From Plant Press, Vol. 20, No. 4, October 2017.
Over 7,000 botanists from 77 countries gathered in Shenzhen, China during the last week of July to participate in the XIX International Botanical Congress. A pivotal outcome of the conference was the release of the Shenzhen Declaration on Plant Sciences. Written by a committee of 14 botanists, including W. John Kress and Jun Wen from the Smithsonian’s Department of Botany, the Declaration calls for botanists to focus their work in ways to help society mitigate the detrimental impacts of human activities on plants and habitats with a goal of sustainability for future generations. It was recently published in the Journal of Systematics and Evolution and PhytoKeys.
The Declaration is structured around seven priorities that are far-reaching and broad in their scope: urging botanists to frame their studies in the context of a changing world; increasing the amount of funding to achieve global sustainability; boosting international collaboration across disciplines; developing new technologies; identifying all plant species before they go extinct; safeguarding traditional botanical knowledge; and heightening greater public engagement.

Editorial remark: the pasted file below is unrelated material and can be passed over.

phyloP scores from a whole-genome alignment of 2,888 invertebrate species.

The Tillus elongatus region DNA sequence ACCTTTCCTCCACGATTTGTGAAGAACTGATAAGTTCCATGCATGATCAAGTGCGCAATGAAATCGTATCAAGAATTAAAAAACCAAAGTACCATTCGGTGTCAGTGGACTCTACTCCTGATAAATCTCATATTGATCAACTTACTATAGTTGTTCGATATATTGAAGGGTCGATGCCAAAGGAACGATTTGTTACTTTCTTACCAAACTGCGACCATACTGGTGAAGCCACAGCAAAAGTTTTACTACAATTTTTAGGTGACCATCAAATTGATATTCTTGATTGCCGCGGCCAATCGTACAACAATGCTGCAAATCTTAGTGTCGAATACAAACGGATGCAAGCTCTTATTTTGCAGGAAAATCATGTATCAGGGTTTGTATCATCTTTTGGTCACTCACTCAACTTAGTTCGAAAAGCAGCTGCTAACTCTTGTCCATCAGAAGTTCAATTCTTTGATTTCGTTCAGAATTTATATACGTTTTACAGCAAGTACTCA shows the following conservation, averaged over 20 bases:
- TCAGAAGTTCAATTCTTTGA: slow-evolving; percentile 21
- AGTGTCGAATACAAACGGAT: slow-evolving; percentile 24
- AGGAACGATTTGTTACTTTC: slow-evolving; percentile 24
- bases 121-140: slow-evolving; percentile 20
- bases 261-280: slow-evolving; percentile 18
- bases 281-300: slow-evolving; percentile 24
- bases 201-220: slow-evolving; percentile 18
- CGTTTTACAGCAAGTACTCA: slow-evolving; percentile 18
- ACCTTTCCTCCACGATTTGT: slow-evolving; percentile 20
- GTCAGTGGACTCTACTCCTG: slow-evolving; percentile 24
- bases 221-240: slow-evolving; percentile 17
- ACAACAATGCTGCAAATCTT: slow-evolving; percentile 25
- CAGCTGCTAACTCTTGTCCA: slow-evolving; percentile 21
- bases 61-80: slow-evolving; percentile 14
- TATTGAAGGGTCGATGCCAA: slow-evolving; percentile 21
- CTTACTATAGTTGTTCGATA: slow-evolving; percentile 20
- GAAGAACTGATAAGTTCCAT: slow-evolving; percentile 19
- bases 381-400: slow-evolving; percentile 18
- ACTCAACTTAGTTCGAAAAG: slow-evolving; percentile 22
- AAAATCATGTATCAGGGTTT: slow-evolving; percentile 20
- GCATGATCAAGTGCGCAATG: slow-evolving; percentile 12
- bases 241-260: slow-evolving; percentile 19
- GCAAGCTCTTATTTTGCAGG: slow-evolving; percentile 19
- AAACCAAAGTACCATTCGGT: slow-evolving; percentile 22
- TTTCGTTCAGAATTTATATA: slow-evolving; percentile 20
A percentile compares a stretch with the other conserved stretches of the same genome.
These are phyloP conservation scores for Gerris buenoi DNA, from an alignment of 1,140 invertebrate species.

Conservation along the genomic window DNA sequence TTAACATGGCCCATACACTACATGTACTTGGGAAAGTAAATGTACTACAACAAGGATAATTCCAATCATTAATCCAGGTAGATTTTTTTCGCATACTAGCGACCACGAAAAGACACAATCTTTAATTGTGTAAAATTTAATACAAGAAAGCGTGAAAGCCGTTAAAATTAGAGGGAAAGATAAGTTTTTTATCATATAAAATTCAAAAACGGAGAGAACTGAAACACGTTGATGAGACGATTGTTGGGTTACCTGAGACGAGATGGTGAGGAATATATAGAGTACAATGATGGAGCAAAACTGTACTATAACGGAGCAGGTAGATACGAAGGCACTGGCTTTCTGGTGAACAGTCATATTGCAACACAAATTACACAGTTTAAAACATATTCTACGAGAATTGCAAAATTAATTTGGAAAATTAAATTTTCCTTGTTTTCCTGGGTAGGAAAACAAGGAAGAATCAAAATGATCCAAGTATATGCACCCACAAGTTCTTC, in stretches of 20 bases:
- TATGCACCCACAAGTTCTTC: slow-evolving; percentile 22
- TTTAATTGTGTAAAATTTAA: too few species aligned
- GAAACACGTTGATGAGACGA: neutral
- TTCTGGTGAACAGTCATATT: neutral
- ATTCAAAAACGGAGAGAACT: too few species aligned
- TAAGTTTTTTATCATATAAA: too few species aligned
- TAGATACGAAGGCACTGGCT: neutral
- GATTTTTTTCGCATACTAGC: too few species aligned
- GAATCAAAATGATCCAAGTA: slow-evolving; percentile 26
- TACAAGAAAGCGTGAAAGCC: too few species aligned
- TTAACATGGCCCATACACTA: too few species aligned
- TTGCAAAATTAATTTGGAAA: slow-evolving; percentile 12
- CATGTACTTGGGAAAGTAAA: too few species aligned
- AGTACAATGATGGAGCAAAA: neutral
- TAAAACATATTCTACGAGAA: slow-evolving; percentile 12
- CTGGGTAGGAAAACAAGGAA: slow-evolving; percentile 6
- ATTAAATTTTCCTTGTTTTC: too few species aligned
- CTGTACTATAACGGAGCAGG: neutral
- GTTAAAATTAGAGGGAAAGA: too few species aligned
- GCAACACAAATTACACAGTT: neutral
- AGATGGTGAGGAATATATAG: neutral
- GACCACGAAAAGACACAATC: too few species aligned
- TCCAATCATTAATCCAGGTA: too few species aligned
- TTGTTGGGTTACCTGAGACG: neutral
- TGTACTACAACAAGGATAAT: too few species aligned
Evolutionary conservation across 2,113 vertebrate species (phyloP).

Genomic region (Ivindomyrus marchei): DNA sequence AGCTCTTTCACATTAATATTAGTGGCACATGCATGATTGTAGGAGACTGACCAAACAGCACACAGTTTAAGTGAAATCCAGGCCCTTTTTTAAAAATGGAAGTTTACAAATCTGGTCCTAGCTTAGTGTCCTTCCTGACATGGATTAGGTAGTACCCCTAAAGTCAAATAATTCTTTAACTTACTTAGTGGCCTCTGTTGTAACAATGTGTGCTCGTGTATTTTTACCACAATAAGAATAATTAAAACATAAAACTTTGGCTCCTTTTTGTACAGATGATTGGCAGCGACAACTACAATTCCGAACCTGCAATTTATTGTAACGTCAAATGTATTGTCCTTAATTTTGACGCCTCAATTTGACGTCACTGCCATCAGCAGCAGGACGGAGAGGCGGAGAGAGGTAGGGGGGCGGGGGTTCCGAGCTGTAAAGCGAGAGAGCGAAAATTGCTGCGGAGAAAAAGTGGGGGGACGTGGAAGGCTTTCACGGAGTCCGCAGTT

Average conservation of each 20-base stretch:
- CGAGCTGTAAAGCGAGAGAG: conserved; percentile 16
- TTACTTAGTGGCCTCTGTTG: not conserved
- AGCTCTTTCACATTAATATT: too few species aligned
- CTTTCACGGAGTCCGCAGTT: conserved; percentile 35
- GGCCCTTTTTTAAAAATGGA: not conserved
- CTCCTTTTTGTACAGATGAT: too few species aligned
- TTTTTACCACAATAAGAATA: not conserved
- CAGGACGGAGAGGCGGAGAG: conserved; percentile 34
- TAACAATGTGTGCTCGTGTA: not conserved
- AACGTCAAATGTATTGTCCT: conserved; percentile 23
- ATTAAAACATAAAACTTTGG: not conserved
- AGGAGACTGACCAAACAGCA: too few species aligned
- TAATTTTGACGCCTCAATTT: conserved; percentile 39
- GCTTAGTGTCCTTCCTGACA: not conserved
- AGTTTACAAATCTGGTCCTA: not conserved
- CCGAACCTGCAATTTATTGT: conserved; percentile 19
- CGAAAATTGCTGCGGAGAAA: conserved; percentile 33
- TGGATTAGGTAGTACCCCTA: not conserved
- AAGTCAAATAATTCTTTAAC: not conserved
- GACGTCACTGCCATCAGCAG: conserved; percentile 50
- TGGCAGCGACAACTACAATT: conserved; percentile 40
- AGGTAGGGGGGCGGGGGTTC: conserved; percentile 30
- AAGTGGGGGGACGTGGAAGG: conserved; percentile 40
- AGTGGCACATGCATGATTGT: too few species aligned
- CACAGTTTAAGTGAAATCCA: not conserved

With the accelerating rate of change our planet and our societies are experiencing, the intent of the Declaration is a clear commitment to strategic action. Plants are not optional, and are vital to a functioning ecosystem. By framing all botanical disciplines (taxonomy, development, evolution, ecology, physiology, and genetics) in the context of our rapidly changing globe, botanists can contribute to the formation of a sustainable and healthy world.